1794
ENGLISH POETRY 1579-1830: SPENSER AND THE TRADITION

Ode to Despair.

European Magazine 26 (December 1794) 437-38.

Horatio


An irregular ode in five octosyllabic stanzas signed "Horatio." Raymond Dexter Havens includes this ode in his catalogue of Milton imitations: in addition to its octosyllabic lines, it employs the "hence" formula: "Avaunt, foul fiend; I cannot bear | Thy curst alluring voice to hear. | Despair, avaunt; I bid thee hence, | And vow a life of penitence." In 1790 the European Magazine had published an allegorical ode on this subject by Thomas Adney.



Uncouth Hag of evening hour,
Wait around this ivy bower;
And whilst owls and bats do cry,
And foretel Man's destiny,
do thou, Despair, still haunt my tortur'd breast,
Nor grant its master one short hour of rest.

Come, come, I call — my footsteps guide
To the river's margent side—
There despondence rush me in.
Fatal Fury, urge thy course
As the swift and speedy horse,
And bid my woe begin.—
Hark, I hear Religion say,
"Guide thy steps another way;
Patience shall accomplish all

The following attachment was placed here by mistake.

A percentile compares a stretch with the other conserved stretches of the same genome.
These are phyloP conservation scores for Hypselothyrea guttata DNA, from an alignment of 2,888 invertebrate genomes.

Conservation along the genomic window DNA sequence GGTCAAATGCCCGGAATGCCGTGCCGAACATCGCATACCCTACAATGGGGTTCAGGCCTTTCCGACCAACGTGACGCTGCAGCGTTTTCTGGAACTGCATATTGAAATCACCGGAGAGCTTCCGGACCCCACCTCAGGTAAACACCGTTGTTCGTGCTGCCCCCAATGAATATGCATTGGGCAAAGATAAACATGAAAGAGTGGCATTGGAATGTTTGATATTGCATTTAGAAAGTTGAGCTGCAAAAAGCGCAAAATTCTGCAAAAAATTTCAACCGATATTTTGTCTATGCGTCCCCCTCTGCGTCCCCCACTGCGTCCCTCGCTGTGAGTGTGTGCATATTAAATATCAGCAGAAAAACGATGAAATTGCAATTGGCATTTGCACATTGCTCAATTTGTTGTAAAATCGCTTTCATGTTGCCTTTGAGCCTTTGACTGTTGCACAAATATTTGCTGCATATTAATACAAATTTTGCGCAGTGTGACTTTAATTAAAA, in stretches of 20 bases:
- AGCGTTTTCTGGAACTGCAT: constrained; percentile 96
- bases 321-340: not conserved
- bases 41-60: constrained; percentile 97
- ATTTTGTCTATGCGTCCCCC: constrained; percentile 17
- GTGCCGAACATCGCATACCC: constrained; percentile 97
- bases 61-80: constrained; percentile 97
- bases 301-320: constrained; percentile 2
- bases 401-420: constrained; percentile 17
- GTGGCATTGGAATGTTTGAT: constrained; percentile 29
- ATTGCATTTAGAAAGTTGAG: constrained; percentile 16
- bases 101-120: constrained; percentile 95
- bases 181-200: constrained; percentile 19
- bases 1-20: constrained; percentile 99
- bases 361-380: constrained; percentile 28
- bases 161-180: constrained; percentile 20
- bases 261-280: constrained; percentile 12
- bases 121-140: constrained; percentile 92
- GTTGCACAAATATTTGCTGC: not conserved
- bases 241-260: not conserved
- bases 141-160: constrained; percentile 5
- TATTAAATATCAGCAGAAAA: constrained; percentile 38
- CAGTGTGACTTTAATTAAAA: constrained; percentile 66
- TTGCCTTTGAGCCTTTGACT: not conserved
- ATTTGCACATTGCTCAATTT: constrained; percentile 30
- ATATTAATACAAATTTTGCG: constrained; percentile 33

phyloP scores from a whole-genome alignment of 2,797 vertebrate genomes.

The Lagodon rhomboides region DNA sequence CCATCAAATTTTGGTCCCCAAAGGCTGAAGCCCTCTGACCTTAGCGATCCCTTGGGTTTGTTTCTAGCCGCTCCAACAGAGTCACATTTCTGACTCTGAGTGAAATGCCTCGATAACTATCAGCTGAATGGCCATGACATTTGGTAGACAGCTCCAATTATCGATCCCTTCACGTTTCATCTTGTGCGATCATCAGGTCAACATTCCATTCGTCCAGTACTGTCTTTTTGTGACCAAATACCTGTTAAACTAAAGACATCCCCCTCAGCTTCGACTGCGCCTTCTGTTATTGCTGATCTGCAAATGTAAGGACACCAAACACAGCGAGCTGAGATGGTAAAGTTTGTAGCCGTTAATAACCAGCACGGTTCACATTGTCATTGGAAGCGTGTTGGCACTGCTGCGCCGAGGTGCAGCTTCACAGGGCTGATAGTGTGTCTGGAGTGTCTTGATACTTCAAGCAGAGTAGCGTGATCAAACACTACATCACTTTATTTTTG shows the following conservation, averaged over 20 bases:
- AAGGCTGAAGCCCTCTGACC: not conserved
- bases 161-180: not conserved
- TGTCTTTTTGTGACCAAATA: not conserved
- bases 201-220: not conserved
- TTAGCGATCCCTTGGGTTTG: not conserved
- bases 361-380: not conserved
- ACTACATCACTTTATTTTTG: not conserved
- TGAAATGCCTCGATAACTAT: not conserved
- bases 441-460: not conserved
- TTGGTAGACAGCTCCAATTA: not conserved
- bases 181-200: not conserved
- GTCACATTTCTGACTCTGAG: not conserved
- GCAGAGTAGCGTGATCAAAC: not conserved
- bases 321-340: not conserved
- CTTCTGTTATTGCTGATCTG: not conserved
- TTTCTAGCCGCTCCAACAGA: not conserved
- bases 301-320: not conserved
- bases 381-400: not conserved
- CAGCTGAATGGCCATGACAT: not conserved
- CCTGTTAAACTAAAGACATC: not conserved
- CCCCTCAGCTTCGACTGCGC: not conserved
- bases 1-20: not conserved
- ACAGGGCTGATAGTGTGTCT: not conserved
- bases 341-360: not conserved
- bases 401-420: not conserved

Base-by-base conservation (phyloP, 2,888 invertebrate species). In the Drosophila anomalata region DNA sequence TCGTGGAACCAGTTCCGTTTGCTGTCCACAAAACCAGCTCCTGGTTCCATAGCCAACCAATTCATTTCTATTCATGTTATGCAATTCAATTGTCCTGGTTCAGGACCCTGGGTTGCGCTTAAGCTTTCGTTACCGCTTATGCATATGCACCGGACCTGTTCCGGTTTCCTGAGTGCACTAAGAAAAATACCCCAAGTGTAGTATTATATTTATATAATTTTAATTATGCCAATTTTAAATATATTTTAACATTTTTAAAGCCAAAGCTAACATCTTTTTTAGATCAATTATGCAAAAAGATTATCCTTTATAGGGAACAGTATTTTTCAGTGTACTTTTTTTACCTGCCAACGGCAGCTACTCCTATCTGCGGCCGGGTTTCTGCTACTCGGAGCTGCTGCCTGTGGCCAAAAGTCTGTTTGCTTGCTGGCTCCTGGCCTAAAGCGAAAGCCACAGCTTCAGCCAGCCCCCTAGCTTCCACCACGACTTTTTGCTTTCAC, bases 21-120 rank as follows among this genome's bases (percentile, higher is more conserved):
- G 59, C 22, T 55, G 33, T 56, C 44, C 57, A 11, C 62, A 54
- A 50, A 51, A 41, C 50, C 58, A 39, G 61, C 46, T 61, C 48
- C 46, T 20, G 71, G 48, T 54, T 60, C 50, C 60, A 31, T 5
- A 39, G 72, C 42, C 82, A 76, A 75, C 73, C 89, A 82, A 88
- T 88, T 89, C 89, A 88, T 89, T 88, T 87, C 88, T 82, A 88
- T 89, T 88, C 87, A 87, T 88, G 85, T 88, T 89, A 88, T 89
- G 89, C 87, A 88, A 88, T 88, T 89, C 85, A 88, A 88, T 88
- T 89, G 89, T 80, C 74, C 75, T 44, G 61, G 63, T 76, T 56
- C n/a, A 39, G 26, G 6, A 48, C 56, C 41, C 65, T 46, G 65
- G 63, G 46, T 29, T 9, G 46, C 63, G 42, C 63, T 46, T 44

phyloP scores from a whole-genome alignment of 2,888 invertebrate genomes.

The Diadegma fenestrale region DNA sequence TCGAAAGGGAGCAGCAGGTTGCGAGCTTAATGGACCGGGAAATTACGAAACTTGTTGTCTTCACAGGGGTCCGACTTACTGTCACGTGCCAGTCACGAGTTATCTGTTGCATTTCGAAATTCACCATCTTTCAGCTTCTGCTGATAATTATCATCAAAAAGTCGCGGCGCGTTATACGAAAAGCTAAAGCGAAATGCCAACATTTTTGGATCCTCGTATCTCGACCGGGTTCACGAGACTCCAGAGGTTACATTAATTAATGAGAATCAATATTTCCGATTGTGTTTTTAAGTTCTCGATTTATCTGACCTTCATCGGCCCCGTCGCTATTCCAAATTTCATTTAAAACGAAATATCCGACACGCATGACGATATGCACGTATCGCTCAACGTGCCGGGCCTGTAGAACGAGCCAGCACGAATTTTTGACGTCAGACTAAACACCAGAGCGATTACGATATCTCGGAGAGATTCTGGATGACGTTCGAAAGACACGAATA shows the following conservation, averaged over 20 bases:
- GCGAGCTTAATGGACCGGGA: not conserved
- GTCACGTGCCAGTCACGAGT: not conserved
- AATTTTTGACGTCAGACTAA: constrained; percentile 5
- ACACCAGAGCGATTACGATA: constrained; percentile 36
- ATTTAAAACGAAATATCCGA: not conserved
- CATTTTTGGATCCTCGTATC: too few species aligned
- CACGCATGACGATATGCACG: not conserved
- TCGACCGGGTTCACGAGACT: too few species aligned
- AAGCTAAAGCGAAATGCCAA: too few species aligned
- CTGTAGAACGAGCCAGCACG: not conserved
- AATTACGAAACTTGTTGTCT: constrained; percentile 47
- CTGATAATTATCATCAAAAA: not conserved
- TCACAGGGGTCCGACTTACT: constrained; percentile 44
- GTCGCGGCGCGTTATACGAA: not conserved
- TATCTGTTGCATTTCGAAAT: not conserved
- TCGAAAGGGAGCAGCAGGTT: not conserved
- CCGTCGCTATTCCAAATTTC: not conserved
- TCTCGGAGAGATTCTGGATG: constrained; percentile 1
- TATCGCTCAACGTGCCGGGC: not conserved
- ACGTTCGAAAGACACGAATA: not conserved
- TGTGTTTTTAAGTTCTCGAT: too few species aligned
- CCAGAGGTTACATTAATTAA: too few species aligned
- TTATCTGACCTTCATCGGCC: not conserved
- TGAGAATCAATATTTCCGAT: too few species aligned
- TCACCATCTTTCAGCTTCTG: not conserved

For which thy soul can ever call:
Wait at my resplendent lamp betimes,
And bid defiance to a race of crimes."

Avaunt, foul fiend; I cannot bear
Thy curst alluring voice to hear.
Despair, avaunt; I bid thee hence,
And vow a life of penitence;
The Gods have seen me on the verge of fate,
And snatch'd me from destruction ere too late.

Retract, retract, thy impious call,
Nor e'er again my heart enthrall,
But let me shun thy power.
How can the virtuous ever bear
To taste of thee, uncouth Despair,
Whom grief attends each hour!

Henceforth, Despair, I bid adieu
To all who ever trust in you;
Kind meek Religion be my guide,
Whose patient path is open wide;
Whose dictates tell thy fatal craft is vain,
Whose records charge thee with a field of slain.

[pp. 427-38]